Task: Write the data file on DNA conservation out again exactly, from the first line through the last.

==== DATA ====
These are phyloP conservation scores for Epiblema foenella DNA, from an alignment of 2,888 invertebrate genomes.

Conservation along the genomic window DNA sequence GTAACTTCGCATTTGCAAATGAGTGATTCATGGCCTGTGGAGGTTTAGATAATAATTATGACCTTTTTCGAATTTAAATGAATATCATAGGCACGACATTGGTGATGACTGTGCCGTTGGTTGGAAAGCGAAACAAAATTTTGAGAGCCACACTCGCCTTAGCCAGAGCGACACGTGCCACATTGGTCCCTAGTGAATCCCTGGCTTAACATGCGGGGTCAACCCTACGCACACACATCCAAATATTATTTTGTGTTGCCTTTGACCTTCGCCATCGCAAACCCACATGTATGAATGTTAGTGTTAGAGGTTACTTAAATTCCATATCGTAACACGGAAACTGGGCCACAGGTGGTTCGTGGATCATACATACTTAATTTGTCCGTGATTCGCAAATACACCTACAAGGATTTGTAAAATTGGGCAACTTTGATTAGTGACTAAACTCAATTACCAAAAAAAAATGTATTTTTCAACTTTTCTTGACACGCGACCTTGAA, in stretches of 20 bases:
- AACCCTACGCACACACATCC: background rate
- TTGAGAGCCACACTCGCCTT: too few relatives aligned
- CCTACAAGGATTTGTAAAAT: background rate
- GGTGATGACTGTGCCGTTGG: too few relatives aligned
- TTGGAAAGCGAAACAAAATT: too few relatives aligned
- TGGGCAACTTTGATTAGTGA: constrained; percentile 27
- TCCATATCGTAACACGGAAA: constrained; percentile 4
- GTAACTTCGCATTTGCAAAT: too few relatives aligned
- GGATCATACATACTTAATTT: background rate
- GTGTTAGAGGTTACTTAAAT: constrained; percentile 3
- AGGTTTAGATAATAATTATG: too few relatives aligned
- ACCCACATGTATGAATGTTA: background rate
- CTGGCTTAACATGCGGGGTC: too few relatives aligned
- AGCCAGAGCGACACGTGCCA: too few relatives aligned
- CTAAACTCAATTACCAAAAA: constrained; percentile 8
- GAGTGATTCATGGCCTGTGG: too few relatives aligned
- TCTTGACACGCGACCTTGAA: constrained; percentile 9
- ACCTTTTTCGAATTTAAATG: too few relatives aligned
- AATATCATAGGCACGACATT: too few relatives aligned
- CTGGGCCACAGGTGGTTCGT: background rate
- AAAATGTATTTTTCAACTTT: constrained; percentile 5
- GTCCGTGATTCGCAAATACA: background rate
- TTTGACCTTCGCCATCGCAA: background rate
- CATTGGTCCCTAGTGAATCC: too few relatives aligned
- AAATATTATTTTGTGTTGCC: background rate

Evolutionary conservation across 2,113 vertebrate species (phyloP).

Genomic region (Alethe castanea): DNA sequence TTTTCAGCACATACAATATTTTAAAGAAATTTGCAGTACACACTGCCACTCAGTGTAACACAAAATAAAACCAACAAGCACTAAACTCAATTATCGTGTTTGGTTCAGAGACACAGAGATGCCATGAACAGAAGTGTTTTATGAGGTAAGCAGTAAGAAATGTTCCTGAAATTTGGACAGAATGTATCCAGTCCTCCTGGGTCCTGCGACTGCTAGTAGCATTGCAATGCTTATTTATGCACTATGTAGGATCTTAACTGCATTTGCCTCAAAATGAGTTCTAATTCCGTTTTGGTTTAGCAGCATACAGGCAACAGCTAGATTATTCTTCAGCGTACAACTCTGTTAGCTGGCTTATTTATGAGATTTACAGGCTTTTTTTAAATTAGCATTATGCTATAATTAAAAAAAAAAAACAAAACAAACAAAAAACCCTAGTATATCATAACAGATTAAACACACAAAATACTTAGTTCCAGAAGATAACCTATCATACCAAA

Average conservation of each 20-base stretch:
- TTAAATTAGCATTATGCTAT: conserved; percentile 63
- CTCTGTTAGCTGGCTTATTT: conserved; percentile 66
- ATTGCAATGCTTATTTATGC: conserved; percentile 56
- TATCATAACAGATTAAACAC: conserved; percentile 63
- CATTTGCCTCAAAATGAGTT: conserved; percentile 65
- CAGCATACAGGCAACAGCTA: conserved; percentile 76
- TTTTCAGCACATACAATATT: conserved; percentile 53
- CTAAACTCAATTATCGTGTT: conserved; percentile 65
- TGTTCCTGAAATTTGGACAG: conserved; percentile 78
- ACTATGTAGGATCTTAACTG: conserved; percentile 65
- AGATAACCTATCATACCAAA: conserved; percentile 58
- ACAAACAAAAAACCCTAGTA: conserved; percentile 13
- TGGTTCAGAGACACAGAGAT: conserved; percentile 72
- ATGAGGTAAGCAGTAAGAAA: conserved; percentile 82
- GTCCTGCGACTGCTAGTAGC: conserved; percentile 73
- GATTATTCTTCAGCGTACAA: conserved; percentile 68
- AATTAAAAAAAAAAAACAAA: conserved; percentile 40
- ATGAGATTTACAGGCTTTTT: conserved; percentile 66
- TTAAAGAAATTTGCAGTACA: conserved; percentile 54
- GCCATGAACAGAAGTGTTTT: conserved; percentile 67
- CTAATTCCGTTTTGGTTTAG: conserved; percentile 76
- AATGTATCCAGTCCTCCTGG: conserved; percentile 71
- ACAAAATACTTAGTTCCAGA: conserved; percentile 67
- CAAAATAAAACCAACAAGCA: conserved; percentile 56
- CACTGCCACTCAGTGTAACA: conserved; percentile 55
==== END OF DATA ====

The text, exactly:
These are phyloP conservation scores for Epiblema foenella DNA, from an alignment of 2,888 invertebrate genomes.

Conservation along the genomic window DNA sequence GTAACTTCGCATTTGCAAATGAGTGATTCATGGCCTGTGGAGGTTTAGATAATAATTATGACCTTTTTCGAATTTAAATGAATATCATAGGCACGACATTGGTGATGACTGTGCCGTTGGTTGGAAAGCGAAACAAAATTTTGAGAGCCACACTCGCCTTAGCCAGAGCGACACGTGCCACATTGGTCCCTAGTGAATCCCTGGCTTAACATGCGGGGTCAACCCTACGCACACACATCCAAATATTATTTTGTGTTGCCTTTGACCTTCGCCATCGCAAACCCACATGTATGAATGTTAGTGTTAGAGGTTACTTAAATTCCATATCGTAACACGGAAACTGGGCCACAGGTGGTTCGTGGATCATACATACTTAATTTGTCCGTGATTCGCAAATACACCTACAAGGATTTGTAAAATTGGGCAACTTTGATTAGTGACTAAACTCAATTACCAAAAAAAAATGTATTTTTCAACTTTTCTTGACACGCGACCTTGAA, in stretches of 20 bases:
- AACCCTACGCACACACATCC: background rate
- TTGAGAGCCACACTCGCCTT: too few relatives aligned
- CCTACAAGGATTTGTAAAAT: background rate
- GGTGATGACTGTGCCGTTGG: too few relatives aligned
- TTGGAAAGCGAAACAAAATT: too few relatives aligned
- TGGGCAACTTTGATTAGTGA: constrained; percentile 27
- TCCATATCGTAACACGGAAA: constrained; percentile 4
- GTAACTTCGCATTTGCAAAT: too few relatives aligned
- GGATCATACATACTTAATTT: background rate
- GTGTTAGAGGTTACTTAAAT: constrained; percentile 3
- AGGTTTAGATAATAATTATG: too few relatives aligned
- ACCCACATGTATGAATGTTA: background rate
- CTGGCTTAACATGCGGGGTC: too few relatives aligned
- AGCCAGAGCGACACGTGCCA: too few relatives aligned
- CTAAACTCAATTACCAAAAA: constrained; percentile 8
- GAGTGATTCATGGCCTGTGG: too few relatives aligned
- TCTTGACACGCGACCTTGAA: constrained; percentile 9
- ACCTTTTTCGAATTTAAATG: too few relatives aligned
- AATATCATAGGCACGACATT: too few relatives aligned
- CTGGGCCACAGGTGGTTCGT: background rate
- AAAATGTATTTTTCAACTTT: constrained; percentile 5
- GTCCGTGATTCGCAAATACA: background rate
- TTTGACCTTCGCCATCGCAA: background rate
- CATTGGTCCCTAGTGAATCC: too few relatives aligned
- AAATATTATTTTGTGTTGCC: background rate

Evolutionary conservation across 2,113 vertebrate species (phyloP).

Genomic region (Alethe castanea): DNA sequence TTTTCAGCACATACAATATTTTAAAGAAATTTGCAGTACACACTGCCACTCAGTGTAACACAAAATAAAACCAACAAGCACTAAACTCAATTATCGTGTTTGGTTCAGAGACACAGAGATGCCATGAACAGAAGTGTTTTATGAGGTAAGCAGTAAGAAATGTTCCTGAAATTTGGACAGAATGTATCCAGTCCTCCTGGGTCCTGCGACTGCTAGTAGCATTGCAATGCTTATTTATGCACTATGTAGGATCTTAACTGCATTTGCCTCAAAATGAGTTCTAATTCCGTTTTGGTTTAGCAGCATACAGGCAACAGCTAGATTATTCTTCAGCGTACAACTCTGTTAGCTGGCTTATTTATGAGATTTACAGGCTTTTTTTAAATTAGCATTATGCTATAATTAAAAAAAAAAAACAAAACAAACAAAAAACCCTAGTATATCATAACAGATTAAACACACAAAATACTTAGTTCCAGAAGATAACCTATCATACCAAA

Average conservation of each 20-base stretch:
- TTAAATTAGCATTATGCTAT: conserved; percentile 63
- CTCTGTTAGCTGGCTTATTT: conserved; percentile 66
- ATTGCAATGCTTATTTATGC: conserved; percentile 56
- TATCATAACAGATTAAACAC: conserved; percentile 63
- CATTTGCCTCAAAATGAGTT: conserved; percentile 65
- CAGCATACAGGCAACAGCTA: conserved; percentile 76
- TTTTCAGCACATACAATATT: conserved; percentile 53
- CTAAACTCAATTATCGTGTT: conserved; percentile 65
- TGTTCCTGAAATTTGGACAG: conserved; percentile 78
- ACTATGTAGGATCTTAACTG: conserved; percentile 65
- AGATAACCTATCATACCAAA: conserved; percentile 58
- ACAAACAAAAAACCCTAGTA: conserved; percentile 13
- TGGTTCAGAGACACAGAGAT: conserved; percentile 72
- ATGAGGTAAGCAGTAAGAAA: conserved; percentile 82
- GTCCTGCGACTGCTAGTAGC: conserved; percentile 73
- GATTATTCTTCAGCGTACAA: conserved; percentile 68
- AATTAAAAAAAAAAAACAAA: conserved; percentile 40
- ATGAGATTTACAGGCTTTTT: conserved; percentile 66
- TTAAAGAAATTTGCAGTACA: conserved; percentile 54
- GCCATGAACAGAAGTGTTTT: conserved; percentile 67
- CTAATTCCGTTTTGGTTTAG: conserved; percentile 76
- AATGTATCCAGTCCTCCTGG: conserved; percentile 71
- ACAAAATACTTAGTTCCAGA: conserved; percentile 67
- CAAAATAAAACCAACAAGCA: conserved; percentile 56
- CACTGCCACTCAGTGTAACA: conserved; percentile 55